Case Study

Back to top

Meaningful documents

Published on 25 Jul 2018

Jane is the manager of the Proactive Health Program, and is authorised to approve purchases and payments of business related items. What could go wrong?

The story

Proactive Health is a government funded program designed to promote and educate the community on well-being and preventative health measures.

It has a mobile education resource centre, which regularly visits community events in metropolitan and regional areas to promote Proactive Health. The manager of the program, Jane, is authorised to approve purchases and payments of business related items up to a value of $10,000. Anything above this amount must be approved by Jane’s manager.

Jane regularly orders merchandise including t-shirts, drink bottles, caps, stickers, pens and other items. She also ensures the mobile centre is adequately stocked with other necessary supplies.

Adam, a member of the finance department is responsible for paying the accounts for the Proactive Health program. He notices something strange about an invoice from a plumbing company for $2800. The invoice states the fee was for plumbing repairs. Adam can’t imagine what plumbing repairs the program would require so he contacts Jane who explains that the sink and toilet in the mobile education vehicle required replacing and that she was in a regional area at the time, therefore used a local supplier. Adam was satisfied with Jane’s explanation and paid the invoice.

Sometime later he noticed that Jane had ordered 500 white t-shirts. However, according to the invoice, only 400 t-shirts were printed. Adam asked Jane via email what happened to the remaining 100 t-shirts. Jane replied that the t-shirts were still in her office and that they had been kept aside for a country show later in the year. Printing would be organised at a later time.

Shortly after, Adam received an approved automotive repair invoice for $6,000. The invoice stated the repairs were for vehicle registration number 5S34 AAB, which was the registration number of the mobile education vehicle. The agency had a service agreement with the vehicle supplier, so Adam was curious as to why the vehicle had not been taken to them. He also noticed that the text on the invoice kept changing fonts between different line items. He contacted the automotive repair shop and asked if they could email him another copy of the invoice. When the invoice arrived, it was quite different to the one that had been approved by Jane and sent to him for payment.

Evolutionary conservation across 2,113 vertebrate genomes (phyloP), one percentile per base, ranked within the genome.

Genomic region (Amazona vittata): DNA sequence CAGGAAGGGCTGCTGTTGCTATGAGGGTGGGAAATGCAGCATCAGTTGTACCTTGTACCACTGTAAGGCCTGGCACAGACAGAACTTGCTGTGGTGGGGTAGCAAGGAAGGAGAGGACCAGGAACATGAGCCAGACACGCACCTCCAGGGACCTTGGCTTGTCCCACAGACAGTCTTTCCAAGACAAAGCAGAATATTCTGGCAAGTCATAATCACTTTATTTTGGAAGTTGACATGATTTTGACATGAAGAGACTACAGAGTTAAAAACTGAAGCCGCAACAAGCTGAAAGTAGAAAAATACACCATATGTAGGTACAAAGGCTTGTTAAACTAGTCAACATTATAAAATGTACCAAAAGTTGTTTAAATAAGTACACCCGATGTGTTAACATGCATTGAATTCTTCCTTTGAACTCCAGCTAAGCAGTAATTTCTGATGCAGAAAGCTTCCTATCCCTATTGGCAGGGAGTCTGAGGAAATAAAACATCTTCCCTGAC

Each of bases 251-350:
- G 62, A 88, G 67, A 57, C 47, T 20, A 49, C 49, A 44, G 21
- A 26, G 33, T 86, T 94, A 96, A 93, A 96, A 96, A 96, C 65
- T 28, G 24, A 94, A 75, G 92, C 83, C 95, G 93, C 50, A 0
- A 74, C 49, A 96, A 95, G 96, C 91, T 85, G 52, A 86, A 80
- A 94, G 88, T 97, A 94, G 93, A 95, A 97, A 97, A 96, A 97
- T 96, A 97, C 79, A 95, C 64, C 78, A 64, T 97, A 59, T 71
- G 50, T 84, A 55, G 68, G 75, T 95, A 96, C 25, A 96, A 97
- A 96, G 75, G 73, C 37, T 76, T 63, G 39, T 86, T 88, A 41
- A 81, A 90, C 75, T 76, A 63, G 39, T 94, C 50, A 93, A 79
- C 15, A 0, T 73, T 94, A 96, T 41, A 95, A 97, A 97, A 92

Adam reported the matter to the Office for Public Integrity. The matter was considered to raise a potential issue of corruption and an investigation ensued. As a result of that investigation it was discovered that the $6,000 worth of vehicle repairs were carried out on Jane’s private vehicle. The vehicle registration number on the invoice had been changed as had some of the line item descriptions.

Furthermore, the investigation uncovered that the plumbing repairs were not for a replacement of sink and toilet for the mobile education vehicle, but for the supply and installation of a solar hot water system at Jane’s residence.

Many items said to be purchased for merchandising purposes could not be accounted for including t-shirts, caps and a significant number of drink bottles.

Although Jane reported directly to a senior executive in the department, she enjoyed considerable autonomy in the way she ran the program. Jane could purchase whatever she liked on the condition it did not go above her $10,000 purchase approval. Unfortunately, Jane was also authorising payment approval, meaning there was no segregation of duties between purchasing and authorising payment.

Governance and operational issues

  • What operational issues can you identify in this case study?
  • Why is it important to understand exactly how this offending occurred?
  • How culpable, if at all, is Jane’s direct line manager for not supervising the program more closely?
  • How culpable, if at all, is Adam?
  • How can the agency minimise the risk of this happening again in the future?
  • What policies and procedures need to be implemented or reviewed in order to minimise the risk of this happening again?
  • What effect could this type of conduct have on the reputation of the agency?
  • What effect could this type of conduct have on the community?
  • What effect could this type of conduct have on the morale and motivation of employees of the agency?